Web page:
The Monday After

“Did you say please and thank you?” I asked my children, just as my mother had asked me. I was brought up to express thanks for every kindness, each gift quickly followed by an appropriate thank-you note. In turn, I raised my children to do the same.

All of my diligent training created good behavior in my children, but did it teach them true gratitude? I tried to call their attention to our many blessings and privileges, but did it create in them a truly thankful heart?

When I first learned about God, and how He deserves thanks for all of the gifts that He lavishes on us, it felt natural to obey the biblical admonition to give thanks. But those expressions of thanks were an obligation, a product of good parenting and polite company, not always an expression of the heart.

Rejoice always, pray continually, give thanks in all circumstances; for this is God’s will for you in Christ Jesus.

1 Thessalonians 5:16-18

Sometimes giving thanks comes tangled up with guilt. We forget the simple miracle of clean water, a full pantry and more than one pair of shoes. Our easy abundance shames us rather than softens us.

Giving thanks is simple, really. The humble heart seeks. Notices. Acknowledges. Not from a place of guilt, but from a transformed mind.

Give thanks to the Lord, for he is good; his love endures forever.

Psalm 107:1

I didn’t quite understand it then, how thanksgiving is so much more than recounting blessings. How it is the very lifeblood of faith.

Sometimes, giving thanks is an act of courage. It is a stake driven into the ground of our suffering. It is a declaration that darkness will not win the day; that it will not win in us.

Giving thanks is also a powerful act of defiance in a culture steeped in selfishness. Gratitude forces us to face the darkness and disarm the demons of discontentment and complaint.

Thankfulness is often the guardrail that protects our spirit from tumbling into the ravine of negativity. Forming a habit of giving thanks protects us from countless petty passions and anxieties.

Why, my soul, are you downcast? Why so disturbed within me? Put your hope in God, for I will yet praise him, my Savior and my God.

Psalm 42:11

The Bible describes praise as a sacrifice, in a culture where sacrifice meant the slaughter of an animal. Sometimes giving our praise requires a death as well – a death to self-will, wrenched out of our very soul in surrender to the power of a love that gave itself to rescue us from hurtling headlong into the prideful abyss.

Through him then let us continually offer up a sacrifice of praise to God, that is, the fruit of lips that acknowledge his name.

Hebrews 13:15

We just celebrated the Thanksgiving holiday in America. We bowed our heads over tables laden with traditional dishes. But how did we approach our heart’s table? More to the point, how will we approach it today, the Monday after, when the feast has been consumed and life has resumed its ordinary rhythms?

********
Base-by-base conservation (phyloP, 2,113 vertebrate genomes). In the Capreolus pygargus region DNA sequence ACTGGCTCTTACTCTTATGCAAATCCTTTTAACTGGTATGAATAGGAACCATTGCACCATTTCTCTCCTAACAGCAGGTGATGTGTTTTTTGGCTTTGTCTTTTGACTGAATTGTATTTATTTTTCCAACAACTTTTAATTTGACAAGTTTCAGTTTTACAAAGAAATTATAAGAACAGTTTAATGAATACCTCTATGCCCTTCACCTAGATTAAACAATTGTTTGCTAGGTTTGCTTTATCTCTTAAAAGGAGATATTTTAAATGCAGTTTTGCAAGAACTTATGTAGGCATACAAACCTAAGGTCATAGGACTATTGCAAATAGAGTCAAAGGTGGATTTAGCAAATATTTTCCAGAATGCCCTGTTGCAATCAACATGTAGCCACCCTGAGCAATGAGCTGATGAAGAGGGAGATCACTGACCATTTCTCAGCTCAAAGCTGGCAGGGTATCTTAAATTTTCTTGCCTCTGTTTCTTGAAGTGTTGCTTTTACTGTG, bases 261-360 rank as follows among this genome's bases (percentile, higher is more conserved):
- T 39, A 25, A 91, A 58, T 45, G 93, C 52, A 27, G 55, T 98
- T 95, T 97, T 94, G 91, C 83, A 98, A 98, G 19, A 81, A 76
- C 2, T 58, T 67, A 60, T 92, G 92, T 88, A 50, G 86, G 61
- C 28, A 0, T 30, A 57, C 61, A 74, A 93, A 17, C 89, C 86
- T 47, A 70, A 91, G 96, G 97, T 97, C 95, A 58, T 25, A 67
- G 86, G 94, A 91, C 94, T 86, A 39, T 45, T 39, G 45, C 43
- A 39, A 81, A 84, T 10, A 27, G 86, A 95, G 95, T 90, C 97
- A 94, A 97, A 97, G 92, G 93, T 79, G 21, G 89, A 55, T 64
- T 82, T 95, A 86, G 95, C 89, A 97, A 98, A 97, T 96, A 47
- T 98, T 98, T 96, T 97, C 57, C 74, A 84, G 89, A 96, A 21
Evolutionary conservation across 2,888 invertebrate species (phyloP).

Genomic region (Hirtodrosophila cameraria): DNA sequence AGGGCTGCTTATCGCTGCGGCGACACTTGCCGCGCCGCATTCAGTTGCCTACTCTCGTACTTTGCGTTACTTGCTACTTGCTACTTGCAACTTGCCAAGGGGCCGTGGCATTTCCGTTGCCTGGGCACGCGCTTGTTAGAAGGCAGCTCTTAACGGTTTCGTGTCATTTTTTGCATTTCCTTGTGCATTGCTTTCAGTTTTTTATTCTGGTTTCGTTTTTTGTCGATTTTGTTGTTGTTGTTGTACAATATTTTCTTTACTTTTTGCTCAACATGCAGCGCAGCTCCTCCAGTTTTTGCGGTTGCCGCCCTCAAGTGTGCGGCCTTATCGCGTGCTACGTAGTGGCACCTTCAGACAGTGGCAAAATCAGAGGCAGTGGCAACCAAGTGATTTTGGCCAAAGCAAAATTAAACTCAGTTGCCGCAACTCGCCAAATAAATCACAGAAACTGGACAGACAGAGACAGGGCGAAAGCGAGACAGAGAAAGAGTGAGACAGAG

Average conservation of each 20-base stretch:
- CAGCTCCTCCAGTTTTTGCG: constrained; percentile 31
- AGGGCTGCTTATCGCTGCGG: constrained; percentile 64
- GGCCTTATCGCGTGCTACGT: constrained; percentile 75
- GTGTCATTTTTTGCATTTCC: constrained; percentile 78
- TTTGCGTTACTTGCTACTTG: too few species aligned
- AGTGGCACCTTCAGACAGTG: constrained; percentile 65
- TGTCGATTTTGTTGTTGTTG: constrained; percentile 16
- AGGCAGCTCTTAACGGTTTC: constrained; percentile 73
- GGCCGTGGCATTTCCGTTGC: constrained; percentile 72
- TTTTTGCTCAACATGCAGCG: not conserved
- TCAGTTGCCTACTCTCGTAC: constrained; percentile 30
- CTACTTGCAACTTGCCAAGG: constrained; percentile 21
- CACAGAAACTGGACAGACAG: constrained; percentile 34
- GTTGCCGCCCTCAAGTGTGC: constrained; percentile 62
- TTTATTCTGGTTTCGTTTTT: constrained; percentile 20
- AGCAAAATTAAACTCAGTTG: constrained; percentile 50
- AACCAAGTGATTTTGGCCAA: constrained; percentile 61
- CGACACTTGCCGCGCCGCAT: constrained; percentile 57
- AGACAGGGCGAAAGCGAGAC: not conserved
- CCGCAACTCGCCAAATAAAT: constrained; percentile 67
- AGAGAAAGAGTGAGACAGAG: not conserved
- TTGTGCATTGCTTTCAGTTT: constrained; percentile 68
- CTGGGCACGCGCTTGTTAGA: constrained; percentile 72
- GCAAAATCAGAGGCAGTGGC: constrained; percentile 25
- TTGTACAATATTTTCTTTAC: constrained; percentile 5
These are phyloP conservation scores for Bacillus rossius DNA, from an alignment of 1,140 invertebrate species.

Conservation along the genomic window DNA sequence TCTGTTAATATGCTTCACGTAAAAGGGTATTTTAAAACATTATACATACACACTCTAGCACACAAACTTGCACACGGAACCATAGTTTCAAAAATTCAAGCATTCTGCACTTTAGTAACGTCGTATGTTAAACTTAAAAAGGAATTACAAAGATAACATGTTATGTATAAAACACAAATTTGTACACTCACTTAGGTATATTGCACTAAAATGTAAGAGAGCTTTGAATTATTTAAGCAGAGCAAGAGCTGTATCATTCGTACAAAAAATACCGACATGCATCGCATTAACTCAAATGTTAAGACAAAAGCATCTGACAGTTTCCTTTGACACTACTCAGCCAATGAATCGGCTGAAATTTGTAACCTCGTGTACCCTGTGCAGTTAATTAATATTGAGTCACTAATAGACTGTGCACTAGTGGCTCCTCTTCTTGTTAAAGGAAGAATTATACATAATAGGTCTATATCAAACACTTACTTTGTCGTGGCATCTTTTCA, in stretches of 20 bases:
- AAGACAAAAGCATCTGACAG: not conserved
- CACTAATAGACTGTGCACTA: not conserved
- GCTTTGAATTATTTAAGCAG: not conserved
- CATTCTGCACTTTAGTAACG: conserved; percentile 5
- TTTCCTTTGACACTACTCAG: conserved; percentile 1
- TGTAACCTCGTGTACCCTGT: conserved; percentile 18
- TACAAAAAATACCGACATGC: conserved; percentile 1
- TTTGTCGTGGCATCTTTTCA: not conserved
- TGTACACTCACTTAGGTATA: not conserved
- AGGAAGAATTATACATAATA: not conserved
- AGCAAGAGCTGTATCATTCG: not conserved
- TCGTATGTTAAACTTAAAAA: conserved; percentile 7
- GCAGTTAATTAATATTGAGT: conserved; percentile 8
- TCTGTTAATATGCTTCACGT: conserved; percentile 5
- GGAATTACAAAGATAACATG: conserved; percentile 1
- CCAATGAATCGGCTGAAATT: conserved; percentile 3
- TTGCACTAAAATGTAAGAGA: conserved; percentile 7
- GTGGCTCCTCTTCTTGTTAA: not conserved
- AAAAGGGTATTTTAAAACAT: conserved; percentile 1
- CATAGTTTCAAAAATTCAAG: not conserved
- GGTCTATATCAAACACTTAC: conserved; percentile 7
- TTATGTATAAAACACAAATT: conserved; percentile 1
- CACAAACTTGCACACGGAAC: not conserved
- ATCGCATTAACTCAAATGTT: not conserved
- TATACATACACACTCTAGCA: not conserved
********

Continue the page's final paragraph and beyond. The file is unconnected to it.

Let us pursue a thankful heart with the courage, defiance and sacrifice that true faith requires. This is no simple Sunday School lesson on proper Christian behavior. It is a life-giving act. It is a profound expression of worship.

It is good to give thanks to the Lord, the scriptures tell us. On special days, yes. But most truly, most meaningfully, on the ordinary Mondays after.

For, after all, put it as we may to ourselves, we are all of us from birth to death guests at a table which we did not spread. The sun, the earth, love, friends, our very breath are parts of the banquet…Shall we think of the day as a chance to come nearer to our Host, and to find out something of Him who has fed us so long?

Rebecca Harding Davis

8 thoughts on “The Monday After

  1. Good message of truth. Being truly thankful will cause our hearts to soften and love God and others more. These are good words for us, Andrea. Thank you.

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  4. Thank you for this blessed and wonderful meditation on thankfulness and praise to our God…..I humbly accept each and every word….from Scripture to the reflections of everyday life, and concur with the profound premise….”Whosoever praises God, glorifies Me…..” Amen….thank you again…

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  5. I love this: “The Bible describes praise as a sacrifice, in a culture where sacrifice meant the slaughter of an animal. Sometimes giving our praise requires a death as well – a death to self-will, wrenched out of our very soul in surrender to the power of a love that gave itself to rescue us from hurtling headlong into the prideful abyss.” It’s good to remember thanksgiving on ordinary days as well as feast days.

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